To impress the judges, a dive must be spot-on from start to finish. Four-time Commonwealth gold medallist and BBC diving expert Chris Snode explains how it is done.
Divers mentally rehearse their dive in advance. They visualise themselves going through the movements and try to block out all distractions. It is called 'selective attention'.
The diver must be 100% focused when approaching the end of the board. Arms should be straight and swing through to generate power for the next stage of the dive.
The hurdle step generates height off the board, giving time to complete somersaults and twists. Arms swing directly above the head and the shoulders are upright to maintain balance.
For platform dives, the diver rocks up a few times to prepare. The arms are then circled as fast and close to the body as possible and the diver pushes off forcefully with the legs.
Handstand take-offs require great strength and balance. Divers must hold the position long enough to show they are in control (about five seconds) before springing off the hands.
In the straight position, the body must be completely straight and tense throughout. The feet are pointed and arms straight, either out in front or pointing towards the toes.
The tuck involves pulling the knees tightly into the chest, with the head between the knees. The hands should hold the shins just above the ankles. The rotation must be quick.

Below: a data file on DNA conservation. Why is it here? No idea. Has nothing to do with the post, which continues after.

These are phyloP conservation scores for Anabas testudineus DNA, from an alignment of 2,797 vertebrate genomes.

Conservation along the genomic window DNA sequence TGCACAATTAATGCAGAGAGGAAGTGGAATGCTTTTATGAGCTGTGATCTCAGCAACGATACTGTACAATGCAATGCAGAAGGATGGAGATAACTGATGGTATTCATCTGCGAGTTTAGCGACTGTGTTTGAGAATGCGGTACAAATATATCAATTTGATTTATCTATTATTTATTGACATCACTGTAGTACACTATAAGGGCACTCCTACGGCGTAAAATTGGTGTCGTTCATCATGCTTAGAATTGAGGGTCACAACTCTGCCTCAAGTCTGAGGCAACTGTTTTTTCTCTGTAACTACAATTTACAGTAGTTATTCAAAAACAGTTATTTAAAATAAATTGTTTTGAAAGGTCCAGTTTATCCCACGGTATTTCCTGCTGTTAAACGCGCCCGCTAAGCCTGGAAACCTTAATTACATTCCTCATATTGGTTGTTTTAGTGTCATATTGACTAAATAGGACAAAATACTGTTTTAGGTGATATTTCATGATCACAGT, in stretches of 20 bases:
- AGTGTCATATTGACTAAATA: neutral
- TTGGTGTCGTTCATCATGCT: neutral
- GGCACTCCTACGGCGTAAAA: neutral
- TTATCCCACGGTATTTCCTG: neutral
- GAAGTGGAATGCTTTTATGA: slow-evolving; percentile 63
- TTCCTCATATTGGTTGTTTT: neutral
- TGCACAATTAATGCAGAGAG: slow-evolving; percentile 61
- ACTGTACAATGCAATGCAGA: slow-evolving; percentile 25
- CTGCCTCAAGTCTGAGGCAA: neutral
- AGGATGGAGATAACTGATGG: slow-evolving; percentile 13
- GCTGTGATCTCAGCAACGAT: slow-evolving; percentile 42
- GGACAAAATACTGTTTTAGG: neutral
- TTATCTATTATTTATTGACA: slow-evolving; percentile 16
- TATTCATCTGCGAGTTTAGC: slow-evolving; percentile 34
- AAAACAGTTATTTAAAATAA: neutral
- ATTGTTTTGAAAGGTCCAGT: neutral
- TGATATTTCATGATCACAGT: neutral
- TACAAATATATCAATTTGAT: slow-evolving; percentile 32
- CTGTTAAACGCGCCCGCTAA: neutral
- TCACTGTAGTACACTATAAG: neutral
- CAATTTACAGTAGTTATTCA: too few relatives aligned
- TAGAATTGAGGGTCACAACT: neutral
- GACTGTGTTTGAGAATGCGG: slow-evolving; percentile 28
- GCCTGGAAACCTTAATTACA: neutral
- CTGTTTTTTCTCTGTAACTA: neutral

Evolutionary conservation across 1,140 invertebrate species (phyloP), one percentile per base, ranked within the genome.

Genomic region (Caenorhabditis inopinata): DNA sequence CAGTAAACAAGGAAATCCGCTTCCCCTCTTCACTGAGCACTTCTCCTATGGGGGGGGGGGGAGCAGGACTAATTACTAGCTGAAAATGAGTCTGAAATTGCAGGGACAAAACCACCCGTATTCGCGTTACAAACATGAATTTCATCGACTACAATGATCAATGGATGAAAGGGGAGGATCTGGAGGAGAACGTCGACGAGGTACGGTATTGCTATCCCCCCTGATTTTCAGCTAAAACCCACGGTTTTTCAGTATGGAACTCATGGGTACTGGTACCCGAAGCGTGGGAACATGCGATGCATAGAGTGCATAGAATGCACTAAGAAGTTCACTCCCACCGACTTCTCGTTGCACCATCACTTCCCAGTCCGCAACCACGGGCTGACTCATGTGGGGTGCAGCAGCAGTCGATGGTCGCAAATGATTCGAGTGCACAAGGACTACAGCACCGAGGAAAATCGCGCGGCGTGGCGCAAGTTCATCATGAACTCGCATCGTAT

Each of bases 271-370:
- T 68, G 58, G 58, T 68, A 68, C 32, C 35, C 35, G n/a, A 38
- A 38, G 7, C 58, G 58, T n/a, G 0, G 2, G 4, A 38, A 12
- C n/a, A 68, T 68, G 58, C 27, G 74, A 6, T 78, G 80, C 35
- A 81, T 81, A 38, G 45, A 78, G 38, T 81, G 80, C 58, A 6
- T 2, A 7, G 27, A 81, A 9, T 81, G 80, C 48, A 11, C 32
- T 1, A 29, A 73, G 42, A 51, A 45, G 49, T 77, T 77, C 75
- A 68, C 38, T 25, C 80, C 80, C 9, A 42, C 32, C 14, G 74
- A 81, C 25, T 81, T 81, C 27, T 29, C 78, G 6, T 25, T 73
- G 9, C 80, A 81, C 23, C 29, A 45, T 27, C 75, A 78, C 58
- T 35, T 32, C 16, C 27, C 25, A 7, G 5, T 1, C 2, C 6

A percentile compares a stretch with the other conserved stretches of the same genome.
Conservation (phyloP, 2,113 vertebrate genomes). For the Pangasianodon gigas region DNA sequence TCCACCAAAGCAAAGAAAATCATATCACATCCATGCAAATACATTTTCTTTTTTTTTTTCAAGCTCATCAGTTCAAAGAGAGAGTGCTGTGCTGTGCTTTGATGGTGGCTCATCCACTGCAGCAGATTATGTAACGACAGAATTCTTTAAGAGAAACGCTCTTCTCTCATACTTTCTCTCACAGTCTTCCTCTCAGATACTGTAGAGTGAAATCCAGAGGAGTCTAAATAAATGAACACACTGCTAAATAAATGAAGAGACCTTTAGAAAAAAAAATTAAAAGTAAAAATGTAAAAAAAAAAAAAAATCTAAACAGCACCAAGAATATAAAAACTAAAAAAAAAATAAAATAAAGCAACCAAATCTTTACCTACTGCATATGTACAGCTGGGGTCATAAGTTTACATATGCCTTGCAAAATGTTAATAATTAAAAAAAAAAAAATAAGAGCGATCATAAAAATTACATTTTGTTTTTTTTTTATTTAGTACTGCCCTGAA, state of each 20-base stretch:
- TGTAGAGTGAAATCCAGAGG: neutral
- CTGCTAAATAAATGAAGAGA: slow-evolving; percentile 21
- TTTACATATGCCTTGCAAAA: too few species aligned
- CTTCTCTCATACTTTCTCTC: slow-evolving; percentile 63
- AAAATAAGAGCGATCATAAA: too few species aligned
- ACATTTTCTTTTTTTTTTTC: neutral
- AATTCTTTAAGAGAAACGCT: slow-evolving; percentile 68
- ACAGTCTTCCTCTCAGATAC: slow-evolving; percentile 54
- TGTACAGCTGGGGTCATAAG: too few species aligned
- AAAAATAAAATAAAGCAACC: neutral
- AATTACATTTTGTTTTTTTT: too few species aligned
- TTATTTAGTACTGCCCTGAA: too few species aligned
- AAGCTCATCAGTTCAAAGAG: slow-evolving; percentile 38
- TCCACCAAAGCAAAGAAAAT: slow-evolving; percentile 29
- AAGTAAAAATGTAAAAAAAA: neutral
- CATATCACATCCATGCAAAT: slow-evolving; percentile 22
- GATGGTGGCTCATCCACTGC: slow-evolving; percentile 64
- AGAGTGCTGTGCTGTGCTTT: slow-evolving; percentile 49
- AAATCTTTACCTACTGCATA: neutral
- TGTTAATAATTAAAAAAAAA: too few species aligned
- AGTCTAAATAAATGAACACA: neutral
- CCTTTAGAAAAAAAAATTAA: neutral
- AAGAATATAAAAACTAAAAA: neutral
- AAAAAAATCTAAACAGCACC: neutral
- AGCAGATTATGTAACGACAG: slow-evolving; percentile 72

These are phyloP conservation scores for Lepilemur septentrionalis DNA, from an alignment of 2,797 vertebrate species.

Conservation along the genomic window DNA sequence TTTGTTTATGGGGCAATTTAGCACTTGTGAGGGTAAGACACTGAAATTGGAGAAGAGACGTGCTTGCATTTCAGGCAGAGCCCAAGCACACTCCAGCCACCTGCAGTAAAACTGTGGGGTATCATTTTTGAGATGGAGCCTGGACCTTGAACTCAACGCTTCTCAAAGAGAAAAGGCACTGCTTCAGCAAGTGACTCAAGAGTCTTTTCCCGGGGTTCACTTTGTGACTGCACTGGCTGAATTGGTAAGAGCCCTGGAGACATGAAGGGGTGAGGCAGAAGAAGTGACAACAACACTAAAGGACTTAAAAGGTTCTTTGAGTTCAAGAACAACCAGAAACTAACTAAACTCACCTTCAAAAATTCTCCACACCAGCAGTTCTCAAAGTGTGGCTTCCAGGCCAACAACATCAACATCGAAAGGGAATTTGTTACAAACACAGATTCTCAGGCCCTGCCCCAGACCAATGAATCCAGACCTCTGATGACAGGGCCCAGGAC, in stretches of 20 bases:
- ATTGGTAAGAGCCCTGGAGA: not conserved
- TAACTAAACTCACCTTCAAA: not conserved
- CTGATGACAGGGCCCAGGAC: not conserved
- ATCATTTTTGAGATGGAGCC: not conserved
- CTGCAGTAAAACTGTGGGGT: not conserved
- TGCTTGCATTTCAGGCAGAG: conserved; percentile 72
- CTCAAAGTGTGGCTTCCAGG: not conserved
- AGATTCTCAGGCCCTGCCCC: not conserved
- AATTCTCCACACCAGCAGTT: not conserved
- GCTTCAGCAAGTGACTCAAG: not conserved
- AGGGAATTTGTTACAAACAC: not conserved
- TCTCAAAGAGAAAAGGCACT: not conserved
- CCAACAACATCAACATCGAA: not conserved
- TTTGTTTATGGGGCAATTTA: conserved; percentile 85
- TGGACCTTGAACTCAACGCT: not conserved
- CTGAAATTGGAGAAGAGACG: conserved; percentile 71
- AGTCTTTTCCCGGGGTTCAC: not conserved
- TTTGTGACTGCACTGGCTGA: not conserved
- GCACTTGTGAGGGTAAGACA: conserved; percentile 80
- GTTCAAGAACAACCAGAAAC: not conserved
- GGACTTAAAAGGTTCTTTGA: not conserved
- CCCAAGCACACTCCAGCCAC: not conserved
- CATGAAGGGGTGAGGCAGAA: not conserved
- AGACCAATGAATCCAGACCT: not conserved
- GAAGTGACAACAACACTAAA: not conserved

To pike, the diver bends at the waist. The arms are grasped tightly around the back of the legs, which must be straight and flat against the chest. The toes must be pointed.
In the twist position, the diver keeps the body taut and straight. The arms are pulled into position quickly and kept close to the body to maximise spin speed. Feet are pointed.
In synchronised diving, two team-mates execute their dives at the same time. They are judged on their technique and on how well they mirror each other's movements.
The divers' movements must be perfectly co-ordinated from take-off until they enter the water. They must travel the same height and distance. Poor synchronisation is penalised.
The key to a good dive is to enter the water vertically, with the body taut and aligned, feet together and toes pointed. On entry, the palms grab at the water to minimize the splash.
Divers are only judged on what they do above the water. The judges have a matter of seconds to give their verdict. They mark out of 10, making deductions for bad technique.